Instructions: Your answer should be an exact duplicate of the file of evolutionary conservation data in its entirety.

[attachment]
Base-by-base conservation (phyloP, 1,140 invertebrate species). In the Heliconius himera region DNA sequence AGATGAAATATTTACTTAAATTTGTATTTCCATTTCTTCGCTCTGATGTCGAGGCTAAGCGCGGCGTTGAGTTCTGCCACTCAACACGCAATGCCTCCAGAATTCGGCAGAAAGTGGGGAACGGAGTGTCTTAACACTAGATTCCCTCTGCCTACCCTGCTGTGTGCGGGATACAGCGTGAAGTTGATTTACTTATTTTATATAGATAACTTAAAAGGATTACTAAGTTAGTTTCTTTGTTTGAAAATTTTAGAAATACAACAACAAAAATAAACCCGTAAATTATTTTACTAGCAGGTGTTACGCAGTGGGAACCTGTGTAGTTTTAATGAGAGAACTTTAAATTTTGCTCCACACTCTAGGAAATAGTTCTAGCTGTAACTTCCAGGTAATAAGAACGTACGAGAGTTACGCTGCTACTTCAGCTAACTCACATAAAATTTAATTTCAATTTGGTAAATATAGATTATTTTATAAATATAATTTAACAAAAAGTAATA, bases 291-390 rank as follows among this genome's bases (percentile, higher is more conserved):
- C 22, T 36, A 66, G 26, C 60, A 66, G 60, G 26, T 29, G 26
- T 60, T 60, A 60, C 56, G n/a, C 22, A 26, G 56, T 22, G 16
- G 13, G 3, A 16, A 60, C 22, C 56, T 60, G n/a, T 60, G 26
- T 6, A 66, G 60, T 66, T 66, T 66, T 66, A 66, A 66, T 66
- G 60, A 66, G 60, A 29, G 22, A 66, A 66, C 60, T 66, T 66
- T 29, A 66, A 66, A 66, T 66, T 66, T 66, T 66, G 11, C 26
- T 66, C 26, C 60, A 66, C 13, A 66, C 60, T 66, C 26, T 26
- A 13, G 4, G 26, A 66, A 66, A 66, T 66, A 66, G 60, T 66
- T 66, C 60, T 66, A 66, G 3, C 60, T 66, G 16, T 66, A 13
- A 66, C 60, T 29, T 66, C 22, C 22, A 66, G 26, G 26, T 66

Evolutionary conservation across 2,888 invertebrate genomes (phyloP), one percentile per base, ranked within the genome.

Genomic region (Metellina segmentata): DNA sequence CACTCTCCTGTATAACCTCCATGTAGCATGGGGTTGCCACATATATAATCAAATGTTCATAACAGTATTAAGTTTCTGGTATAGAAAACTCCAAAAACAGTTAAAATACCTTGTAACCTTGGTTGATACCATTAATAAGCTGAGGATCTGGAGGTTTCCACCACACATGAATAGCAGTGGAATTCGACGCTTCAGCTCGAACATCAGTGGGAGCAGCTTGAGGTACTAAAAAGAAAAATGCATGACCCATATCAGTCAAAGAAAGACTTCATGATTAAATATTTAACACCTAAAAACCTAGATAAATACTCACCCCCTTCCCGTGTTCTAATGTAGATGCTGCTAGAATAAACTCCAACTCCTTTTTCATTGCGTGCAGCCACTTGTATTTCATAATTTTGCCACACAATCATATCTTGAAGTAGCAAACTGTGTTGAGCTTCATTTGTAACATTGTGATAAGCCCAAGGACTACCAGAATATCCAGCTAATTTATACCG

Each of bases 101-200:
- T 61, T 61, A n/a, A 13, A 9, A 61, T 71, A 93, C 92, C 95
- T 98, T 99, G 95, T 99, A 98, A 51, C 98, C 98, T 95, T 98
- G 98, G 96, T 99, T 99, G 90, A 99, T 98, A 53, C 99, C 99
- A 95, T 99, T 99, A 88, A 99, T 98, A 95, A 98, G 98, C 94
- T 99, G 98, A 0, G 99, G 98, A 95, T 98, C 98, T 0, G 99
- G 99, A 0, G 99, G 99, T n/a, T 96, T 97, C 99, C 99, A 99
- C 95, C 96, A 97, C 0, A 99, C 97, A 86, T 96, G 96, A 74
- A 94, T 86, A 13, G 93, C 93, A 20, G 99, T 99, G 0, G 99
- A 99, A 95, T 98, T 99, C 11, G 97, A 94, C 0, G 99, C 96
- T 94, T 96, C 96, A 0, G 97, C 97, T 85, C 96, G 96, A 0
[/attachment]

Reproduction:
Base-by-base conservation (phyloP, 1,140 invertebrate species). In the Heliconius himera region DNA sequence AGATGAAATATTTACTTAAATTTGTATTTCCATTTCTTCGCTCTGATGTCGAGGCTAAGCGCGGCGTTGAGTTCTGCCACTCAACACGCAATGCCTCCAGAATTCGGCAGAAAGTGGGGAACGGAGTGTCTTAACACTAGATTCCCTCTGCCTACCCTGCTGTGTGCGGGATACAGCGTGAAGTTGATTTACTTATTTTATATAGATAACTTAAAAGGATTACTAAGTTAGTTTCTTTGTTTGAAAATTTTAGAAATACAACAACAAAAATAAACCCGTAAATTATTTTACTAGCAGGTGTTACGCAGTGGGAACCTGTGTAGTTTTAATGAGAGAACTTTAAATTTTGCTCCACACTCTAGGAAATAGTTCTAGCTGTAACTTCCAGGTAATAAGAACGTACGAGAGTTACGCTGCTACTTCAGCTAACTCACATAAAATTTAATTTCAATTTGGTAAATATAGATTATTTTATAAATATAATTTAACAAAAAGTAATA, bases 291-390 rank as follows among this genome's bases (percentile, higher is more conserved):
- C 22, T 36, A 66, G 26, C 60, A 66, G 60, G 26, T 29, G 26
- T 60, T 60, A 60, C 56, G n/a, C 22, A 26, G 56, T 22, G 16
- G 13, G 3, A 16, A 60, C 22, C 56, T 60, G n/a, T 60, G 26
- T 6, A 66, G 60, T 66, T 66, T 66, T 66, A 66, A 66, T 66
- G 60, A 66, G 60, A 29, G 22, A 66, A 66, C 60, T 66, T 66
- T 29, A 66, A 66, A 66, T 66, T 66, T 66, T 66, G 11, C 26
- T 66, C 26, C 60, A 66, C 13, A 66, C 60, T 66, C 26, T 26
- A 13, G 4, G 26, A 66, A 66, A 66, T 66, A 66, G 60, T 66
- T 66, C 60, T 66, A 66, G 3, C 60, T 66, G 16, T 66, A 13
- A 66, C 60, T 29, T 66, C 22, C 22, A 66, G 26, G 26, T 66

Evolutionary conservation across 2,888 invertebrate genomes (phyloP), one percentile per base, ranked within the genome.

Genomic region (Metellina segmentata): DNA sequence CACTCTCCTGTATAACCTCCATGTAGCATGGGGTTGCCACATATATAATCAAATGTTCATAACAGTATTAAGTTTCTGGTATAGAAAACTCCAAAAACAGTTAAAATACCTTGTAACCTTGGTTGATACCATTAATAAGCTGAGGATCTGGAGGTTTCCACCACACATGAATAGCAGTGGAATTCGACGCTTCAGCTCGAACATCAGTGGGAGCAGCTTGAGGTACTAAAAAGAAAAATGCATGACCCATATCAGTCAAAGAAAGACTTCATGATTAAATATTTAACACCTAAAAACCTAGATAAATACTCACCCCCTTCCCGTGTTCTAATGTAGATGCTGCTAGAATAAACTCCAACTCCTTTTTCATTGCGTGCAGCCACTTGTATTTCATAATTTTGCCACACAATCATATCTTGAAGTAGCAAACTGTGTTGAGCTTCATTTGTAACATTGTGATAAGCCCAAGGACTACCAGAATATCCAGCTAATTTATACCG

Each of bases 101-200:
- T 61, T 61, A n/a, A 13, A 9, A 61, T 71, A 93, C 92, C 95
- T 98, T 99, G 95, T 99, A 98, A 51, C 98, C 98, T 95, T 98
- G 98, G 96, T 99, T 99, G 90, A 99, T 98, A 53, C 99, C 99
- A 95, T 99, T 99, A 88, A 99, T 98, A 95, A 98, G 98, C 94
- T 99, G 98, A 0, G 99, G 98, A 95, T 98, C 98, T 0, G 99
- G 99, A 0, G 99, G 99, T n/a, T 96, T 97, C 99, C 99, A 99
- C 95, C 96, A 97, C 0, A 99, C 97, A 86, T 96, G 96, A 74
- A 94, T 86, A 13, G 93, C 93, A 20, G 99, T 99, G 0, G 99
- A 99, A 95, T 98, T 99, C 11, G 97, A 94, C 0, G 99, C 96
- T 94, T 96, C 96, A 0, G 97, C 97, T 85, C 96, G 96, A 0